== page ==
A    B    C    D    E    F    G    H    I    J    K    L    M    N    O    P    Q    R    S    T    U    V    W    X    Y    Z


Wheel change
Save Energy

Ganz neu ...

Ganz neu ...

History-Suspension 1
History-Suspension 2
History-Suspension 3
History-Suspension 4
History-Suspension 5
History-Suspension 6
History-Suspension 7

Undercarriage 1
Undercarriage 2
Steering Wheel 1
Steering Wheel 2
Steering Lock
Safety Steering
Rack Pinion Steering
Steering Ratio 1
Steering Ratio 2
Steering Ratio 3
Ball Steering
Worm Roller Steering
Hydraulic Power Steer. 1
Hydraulic Power Steer. 2
Electr. Power Steer. 1
Electr. Power Steer. 2
Electr.-hydraulic Pump
Torque (power steer.)
Electr. Stab. Program
Finger Steering
One-piece Track Rod
Four Wheel Steering 1
Four Wheel Steering 2
Four Wheel Steering 3
Dry Joint
Suspension control 1
Wheel positions
Spring systems
Electr. Air Suspension
Center of Gravity
Oblique/lateral drift angle
Elk Test
Wheel Bearing 1
Wheel Bearing 2
Wheel Bearing 3
Wheel Bearing 4
Ind. pulse sensor
Wheel sensor 2
Transversal Axis
Suspension Carrier
Below View
Adj. suspension
Stabilizer 1
Stabilizer 2
Double-wishbone 1
Double-wishbone 2
Double-wishbone 3
Air suspension truck
McPherson Strut 1
McPherson Strut 2
McPherson Strut 3
McPherson Strut 4
Trailing Arm
Twist-beam Rear Axle
Space Arms
Multilink Axle
Semi-trailing Arm Axle
Rear-wheel Drive
Electr. Stab. Program
ABS/ESP-Hydr. Unit
One-arm Swing. Fork
Formula-3 Racing Car
Pend. Wheel Suspen.
Torson Crank Suspen.
DeDion Axle 1
DeDion Axle 2
Rigid Axle 1
Rigid Axle 2
Rigid Axle 3
Rigid Axle 4
Rigid Axle 5
Self steering axle
Track rod joint
Coil Spring 1
Coil Spring 2
Coil Spring 3
Leaf Spring
Torsion Bar Spring
Rubber Suspension
Hydropn. Suspension
Air Suspension 1
Air Suspension 2
Shock Absorber 1
Shock Absorber 2
Shock Absorber 3
Shock Absorber 4
Shock Absorber 5
Single-tube Damper 1
Single Tube Damper 2
Double-tube Damper
Shock Absorber Piston
Friction Absorber
Wheel Positions

Tyre Calculation
Inch -> mm
Axle Load Distrib.
Payload Distrib.
Roller Resistance 2

Wheel suspension 1
Wheel suspension 2
Wheels 1
Suspension 1
Suspension 2
Suspension 5
Steering 1
Steering 2


Transverse Control Arm     (Wishbone)

Pressed sheet-metal or aluminium part

This construction method can still be found, made from two halves of pressed or spot-welded sheet-metal. In the meantime, there are wishbones made of aluminium (see figure below). This offers more protection against corrosion - and twice as important - is lighter. It used to be made from forged steel and was heavier and more complicated.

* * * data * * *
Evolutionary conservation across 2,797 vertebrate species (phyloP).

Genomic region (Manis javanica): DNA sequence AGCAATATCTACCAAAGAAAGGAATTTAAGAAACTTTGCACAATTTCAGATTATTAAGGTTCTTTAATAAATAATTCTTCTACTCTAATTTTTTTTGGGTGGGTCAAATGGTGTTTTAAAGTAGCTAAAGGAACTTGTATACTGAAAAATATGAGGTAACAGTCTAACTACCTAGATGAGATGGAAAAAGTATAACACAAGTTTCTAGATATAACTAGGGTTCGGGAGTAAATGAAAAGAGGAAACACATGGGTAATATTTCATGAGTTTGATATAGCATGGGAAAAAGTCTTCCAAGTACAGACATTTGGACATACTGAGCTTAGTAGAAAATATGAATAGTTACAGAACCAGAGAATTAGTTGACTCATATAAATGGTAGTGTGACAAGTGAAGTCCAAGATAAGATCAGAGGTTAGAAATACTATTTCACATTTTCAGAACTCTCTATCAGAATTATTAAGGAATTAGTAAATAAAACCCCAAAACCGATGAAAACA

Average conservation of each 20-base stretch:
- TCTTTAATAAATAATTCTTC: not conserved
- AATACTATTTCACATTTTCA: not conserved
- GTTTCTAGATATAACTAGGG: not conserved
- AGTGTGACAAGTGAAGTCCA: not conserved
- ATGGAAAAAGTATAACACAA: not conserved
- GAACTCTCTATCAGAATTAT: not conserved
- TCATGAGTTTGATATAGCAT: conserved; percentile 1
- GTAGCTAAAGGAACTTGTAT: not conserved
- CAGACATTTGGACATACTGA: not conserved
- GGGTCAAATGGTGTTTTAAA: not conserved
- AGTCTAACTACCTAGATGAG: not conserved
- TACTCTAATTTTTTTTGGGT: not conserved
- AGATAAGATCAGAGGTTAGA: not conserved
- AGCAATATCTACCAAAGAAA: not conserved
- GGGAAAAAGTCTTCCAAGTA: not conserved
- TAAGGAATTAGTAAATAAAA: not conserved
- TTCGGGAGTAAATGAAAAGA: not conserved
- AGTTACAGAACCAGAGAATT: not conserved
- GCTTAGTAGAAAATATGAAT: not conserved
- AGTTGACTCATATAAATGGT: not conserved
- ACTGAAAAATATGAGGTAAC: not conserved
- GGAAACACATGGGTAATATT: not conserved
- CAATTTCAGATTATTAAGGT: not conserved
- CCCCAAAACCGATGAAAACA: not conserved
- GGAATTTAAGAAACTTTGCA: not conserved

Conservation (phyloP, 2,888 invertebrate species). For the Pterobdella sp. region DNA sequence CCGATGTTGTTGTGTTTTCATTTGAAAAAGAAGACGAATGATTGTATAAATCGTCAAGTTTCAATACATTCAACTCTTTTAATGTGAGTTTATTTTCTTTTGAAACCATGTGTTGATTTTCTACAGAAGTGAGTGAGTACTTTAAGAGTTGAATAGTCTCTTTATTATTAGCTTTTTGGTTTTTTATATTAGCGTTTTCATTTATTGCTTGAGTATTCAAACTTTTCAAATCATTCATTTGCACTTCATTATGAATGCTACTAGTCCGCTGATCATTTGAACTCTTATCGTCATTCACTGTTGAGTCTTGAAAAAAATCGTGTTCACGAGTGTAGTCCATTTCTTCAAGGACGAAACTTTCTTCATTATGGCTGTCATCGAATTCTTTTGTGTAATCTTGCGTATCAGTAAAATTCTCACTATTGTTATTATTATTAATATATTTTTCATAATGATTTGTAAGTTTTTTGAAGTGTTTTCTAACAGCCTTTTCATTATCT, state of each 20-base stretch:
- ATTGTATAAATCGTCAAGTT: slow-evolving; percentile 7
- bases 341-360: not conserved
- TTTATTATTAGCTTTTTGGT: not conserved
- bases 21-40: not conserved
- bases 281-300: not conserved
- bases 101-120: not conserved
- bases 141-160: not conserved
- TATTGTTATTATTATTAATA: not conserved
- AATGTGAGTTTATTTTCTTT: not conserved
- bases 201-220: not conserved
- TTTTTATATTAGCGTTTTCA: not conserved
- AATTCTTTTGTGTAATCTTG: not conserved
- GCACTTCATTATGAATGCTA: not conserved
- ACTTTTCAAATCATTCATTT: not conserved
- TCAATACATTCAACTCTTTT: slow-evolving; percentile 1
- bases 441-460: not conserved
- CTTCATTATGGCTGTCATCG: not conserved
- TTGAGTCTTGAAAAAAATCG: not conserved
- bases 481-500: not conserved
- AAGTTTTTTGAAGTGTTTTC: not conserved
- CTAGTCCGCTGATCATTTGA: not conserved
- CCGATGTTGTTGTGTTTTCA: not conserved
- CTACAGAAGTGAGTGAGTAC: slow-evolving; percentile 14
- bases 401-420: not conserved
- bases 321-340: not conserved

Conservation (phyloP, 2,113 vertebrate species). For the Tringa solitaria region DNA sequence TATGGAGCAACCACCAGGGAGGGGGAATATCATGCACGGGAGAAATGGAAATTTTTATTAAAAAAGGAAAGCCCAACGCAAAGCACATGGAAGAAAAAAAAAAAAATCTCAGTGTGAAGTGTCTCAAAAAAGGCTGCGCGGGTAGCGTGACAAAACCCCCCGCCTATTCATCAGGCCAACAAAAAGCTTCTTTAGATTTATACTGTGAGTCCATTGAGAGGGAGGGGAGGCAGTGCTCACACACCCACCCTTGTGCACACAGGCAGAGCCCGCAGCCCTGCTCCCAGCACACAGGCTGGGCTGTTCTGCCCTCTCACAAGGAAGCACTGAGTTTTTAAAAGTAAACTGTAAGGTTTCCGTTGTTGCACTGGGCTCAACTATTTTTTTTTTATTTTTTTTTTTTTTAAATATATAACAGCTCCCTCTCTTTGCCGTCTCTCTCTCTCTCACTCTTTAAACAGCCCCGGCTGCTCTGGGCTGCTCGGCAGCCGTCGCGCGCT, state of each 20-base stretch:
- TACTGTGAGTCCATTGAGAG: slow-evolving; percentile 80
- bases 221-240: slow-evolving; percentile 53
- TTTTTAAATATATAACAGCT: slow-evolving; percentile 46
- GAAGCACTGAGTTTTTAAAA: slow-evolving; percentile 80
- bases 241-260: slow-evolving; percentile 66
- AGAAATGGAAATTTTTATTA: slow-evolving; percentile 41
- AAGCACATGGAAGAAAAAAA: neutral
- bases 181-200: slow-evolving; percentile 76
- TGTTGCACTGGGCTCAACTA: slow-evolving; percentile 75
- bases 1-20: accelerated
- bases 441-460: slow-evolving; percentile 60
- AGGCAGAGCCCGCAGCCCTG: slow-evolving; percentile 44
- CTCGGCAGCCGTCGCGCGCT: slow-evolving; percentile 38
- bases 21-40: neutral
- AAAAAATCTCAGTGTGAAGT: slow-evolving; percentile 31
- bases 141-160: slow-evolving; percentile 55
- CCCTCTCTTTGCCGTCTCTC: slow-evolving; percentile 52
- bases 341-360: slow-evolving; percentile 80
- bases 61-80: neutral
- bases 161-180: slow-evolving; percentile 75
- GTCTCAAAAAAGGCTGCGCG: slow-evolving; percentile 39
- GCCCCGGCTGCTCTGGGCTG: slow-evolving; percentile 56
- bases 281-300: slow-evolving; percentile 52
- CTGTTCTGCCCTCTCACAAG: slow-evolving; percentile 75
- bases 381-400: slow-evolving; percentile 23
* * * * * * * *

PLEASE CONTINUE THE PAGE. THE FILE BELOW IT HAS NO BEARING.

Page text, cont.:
Rubber bearings are more flexible

Here is, at least the second generation of rubber bearings at work. As can be seen on the left pivot-bearing, it is mounted at a certain torsion angle. Looking at the enlarged picture (click twice), one can see that the vulcanised rubber insertion reacts to kick movements to the left and to the right softer than it does to an up-and-down movement. Varying flexibility, in all four directions occurs often in the chassis frame.

Ball-head replacement, correction of the camber

Right at the top of the wishbone, we see the bearing for the replaceable supporting ball-joint. Judging by the shape, this is probably the left wishbone (McPherson-strut). Should camber corrections to the wishbone be possible, they are carried out by way of elongated holes for the supporting ball-joint or by shifting the complete wishbone assembly.

Stabiliser as part of the wishbone

One question does seem to be valid: does the second figure actually show a wishbone? It is of course, only a part of it. The other part is formed by the stabiliser. It is threaded on one end and is bolted on to the bushing with the rubber bearing on the right next to the ball-head. Together with the suspension strut, this wishbone probably makes up the simplest possible front suspension. 10/10

The wishbone is a typical part of the independent suspension.

Pressing out the old supporting joint